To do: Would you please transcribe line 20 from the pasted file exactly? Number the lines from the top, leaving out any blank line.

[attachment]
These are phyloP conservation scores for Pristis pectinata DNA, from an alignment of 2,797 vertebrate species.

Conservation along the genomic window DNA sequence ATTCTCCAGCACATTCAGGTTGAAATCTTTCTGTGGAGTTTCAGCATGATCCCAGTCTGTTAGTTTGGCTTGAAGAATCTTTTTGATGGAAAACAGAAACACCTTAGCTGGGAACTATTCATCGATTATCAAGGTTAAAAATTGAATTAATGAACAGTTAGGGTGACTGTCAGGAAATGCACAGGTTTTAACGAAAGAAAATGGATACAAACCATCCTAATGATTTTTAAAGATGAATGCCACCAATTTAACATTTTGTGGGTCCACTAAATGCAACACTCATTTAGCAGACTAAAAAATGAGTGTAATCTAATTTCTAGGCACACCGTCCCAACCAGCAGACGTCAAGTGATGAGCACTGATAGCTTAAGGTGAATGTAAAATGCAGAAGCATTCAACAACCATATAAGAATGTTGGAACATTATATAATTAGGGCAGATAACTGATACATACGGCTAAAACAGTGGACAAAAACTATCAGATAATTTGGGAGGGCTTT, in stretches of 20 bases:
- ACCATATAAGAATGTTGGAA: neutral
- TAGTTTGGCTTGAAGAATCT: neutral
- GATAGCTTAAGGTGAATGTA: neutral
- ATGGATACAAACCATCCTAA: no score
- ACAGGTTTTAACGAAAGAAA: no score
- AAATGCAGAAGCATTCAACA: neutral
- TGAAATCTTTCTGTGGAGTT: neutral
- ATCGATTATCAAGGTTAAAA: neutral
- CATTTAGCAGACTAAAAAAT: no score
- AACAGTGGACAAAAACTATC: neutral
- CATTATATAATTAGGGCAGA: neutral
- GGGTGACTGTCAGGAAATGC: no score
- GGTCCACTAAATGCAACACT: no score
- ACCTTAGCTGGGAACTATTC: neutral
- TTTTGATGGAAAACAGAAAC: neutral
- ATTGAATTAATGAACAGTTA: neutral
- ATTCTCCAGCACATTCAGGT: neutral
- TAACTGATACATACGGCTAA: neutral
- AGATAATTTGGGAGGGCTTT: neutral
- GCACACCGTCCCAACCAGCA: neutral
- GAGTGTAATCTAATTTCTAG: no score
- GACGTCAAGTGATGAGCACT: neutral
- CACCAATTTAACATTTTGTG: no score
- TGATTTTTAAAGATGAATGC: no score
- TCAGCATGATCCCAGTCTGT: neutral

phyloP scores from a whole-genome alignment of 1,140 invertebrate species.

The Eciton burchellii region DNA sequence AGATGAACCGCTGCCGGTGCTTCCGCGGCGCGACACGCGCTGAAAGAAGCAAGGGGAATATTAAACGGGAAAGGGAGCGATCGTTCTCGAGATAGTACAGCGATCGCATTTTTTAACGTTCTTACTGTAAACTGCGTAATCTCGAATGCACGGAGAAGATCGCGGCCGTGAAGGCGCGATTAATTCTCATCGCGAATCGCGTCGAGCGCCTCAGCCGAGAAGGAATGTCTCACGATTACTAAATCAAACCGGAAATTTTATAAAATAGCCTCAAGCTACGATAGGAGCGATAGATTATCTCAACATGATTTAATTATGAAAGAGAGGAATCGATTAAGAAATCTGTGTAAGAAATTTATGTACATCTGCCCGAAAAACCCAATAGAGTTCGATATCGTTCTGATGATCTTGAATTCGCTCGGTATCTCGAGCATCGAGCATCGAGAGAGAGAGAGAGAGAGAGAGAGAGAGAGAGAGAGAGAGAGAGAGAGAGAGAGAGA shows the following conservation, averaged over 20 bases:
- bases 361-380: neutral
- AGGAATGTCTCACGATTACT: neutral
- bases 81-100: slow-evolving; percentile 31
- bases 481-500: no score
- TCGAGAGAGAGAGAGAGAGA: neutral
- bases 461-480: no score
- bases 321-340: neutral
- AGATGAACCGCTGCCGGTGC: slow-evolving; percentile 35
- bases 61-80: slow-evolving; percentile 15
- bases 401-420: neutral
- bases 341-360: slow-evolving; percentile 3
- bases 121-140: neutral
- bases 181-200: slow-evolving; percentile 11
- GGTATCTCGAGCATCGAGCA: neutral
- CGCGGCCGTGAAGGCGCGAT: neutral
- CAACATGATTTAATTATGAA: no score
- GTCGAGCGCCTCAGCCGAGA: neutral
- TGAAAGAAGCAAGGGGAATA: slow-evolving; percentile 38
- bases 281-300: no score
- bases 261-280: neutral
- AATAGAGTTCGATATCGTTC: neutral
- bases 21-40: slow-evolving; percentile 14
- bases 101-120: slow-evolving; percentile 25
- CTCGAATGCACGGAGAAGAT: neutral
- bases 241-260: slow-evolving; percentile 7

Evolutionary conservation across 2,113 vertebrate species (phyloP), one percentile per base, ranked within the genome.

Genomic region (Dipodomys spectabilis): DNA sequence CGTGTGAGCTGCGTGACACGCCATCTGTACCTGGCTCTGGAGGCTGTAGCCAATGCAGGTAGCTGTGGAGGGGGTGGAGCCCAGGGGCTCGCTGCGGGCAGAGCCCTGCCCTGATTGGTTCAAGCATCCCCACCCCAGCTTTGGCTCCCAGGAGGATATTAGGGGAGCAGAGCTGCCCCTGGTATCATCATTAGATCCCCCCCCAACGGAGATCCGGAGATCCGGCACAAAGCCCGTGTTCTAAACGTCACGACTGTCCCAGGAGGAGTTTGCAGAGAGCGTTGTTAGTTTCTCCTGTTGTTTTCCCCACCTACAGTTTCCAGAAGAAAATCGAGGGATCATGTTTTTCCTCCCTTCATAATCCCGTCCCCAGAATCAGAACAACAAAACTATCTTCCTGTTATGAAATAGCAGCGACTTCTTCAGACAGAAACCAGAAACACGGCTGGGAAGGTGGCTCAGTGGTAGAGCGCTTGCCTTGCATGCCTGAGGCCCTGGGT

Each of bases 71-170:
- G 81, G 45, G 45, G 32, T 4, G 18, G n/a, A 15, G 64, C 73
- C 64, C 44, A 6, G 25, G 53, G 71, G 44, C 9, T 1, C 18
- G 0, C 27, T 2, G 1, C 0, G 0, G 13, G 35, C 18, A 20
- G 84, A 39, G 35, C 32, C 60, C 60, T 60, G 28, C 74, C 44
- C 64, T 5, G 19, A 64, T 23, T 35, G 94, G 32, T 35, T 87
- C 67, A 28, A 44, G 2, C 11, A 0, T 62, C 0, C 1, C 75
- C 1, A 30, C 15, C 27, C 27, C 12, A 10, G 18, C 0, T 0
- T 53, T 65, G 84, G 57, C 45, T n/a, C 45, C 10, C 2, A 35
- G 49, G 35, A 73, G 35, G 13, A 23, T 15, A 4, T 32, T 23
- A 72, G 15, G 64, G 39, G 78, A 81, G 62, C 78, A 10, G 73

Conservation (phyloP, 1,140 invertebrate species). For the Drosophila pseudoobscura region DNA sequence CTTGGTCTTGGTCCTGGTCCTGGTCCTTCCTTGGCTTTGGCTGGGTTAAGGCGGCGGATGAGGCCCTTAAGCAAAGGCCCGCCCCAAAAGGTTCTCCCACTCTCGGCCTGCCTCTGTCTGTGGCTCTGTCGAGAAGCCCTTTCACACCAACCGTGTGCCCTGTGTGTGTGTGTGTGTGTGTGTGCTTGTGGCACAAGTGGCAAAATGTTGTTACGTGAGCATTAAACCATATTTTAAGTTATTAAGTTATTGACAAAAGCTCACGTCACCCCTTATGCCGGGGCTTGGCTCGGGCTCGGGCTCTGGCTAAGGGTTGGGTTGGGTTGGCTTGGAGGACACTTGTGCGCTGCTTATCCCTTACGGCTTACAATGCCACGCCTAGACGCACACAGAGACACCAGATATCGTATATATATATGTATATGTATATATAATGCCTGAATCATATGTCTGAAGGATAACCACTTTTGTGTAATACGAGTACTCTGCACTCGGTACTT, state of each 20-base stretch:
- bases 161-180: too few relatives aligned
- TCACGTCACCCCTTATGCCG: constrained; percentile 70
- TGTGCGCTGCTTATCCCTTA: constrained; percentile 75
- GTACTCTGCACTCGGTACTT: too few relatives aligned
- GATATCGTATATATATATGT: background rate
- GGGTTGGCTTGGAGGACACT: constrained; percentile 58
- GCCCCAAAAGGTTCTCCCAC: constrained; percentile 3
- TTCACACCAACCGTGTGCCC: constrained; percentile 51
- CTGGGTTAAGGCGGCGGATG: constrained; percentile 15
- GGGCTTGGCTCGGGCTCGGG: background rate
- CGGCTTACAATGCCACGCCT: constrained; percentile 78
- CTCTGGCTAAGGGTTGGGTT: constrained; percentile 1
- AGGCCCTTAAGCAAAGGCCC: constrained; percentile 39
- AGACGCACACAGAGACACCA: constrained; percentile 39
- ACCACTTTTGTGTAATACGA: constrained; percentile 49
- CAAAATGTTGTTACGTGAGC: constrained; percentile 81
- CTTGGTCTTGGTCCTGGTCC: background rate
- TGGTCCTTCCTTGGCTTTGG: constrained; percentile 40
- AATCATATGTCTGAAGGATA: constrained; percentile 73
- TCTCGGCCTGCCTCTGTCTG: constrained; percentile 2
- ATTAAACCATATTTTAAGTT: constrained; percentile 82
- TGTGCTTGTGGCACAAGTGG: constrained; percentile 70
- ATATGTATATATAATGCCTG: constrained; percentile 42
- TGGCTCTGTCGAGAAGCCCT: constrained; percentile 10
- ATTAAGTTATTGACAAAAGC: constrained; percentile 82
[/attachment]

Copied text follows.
- TAACTGATACATACGGCTAA: neutral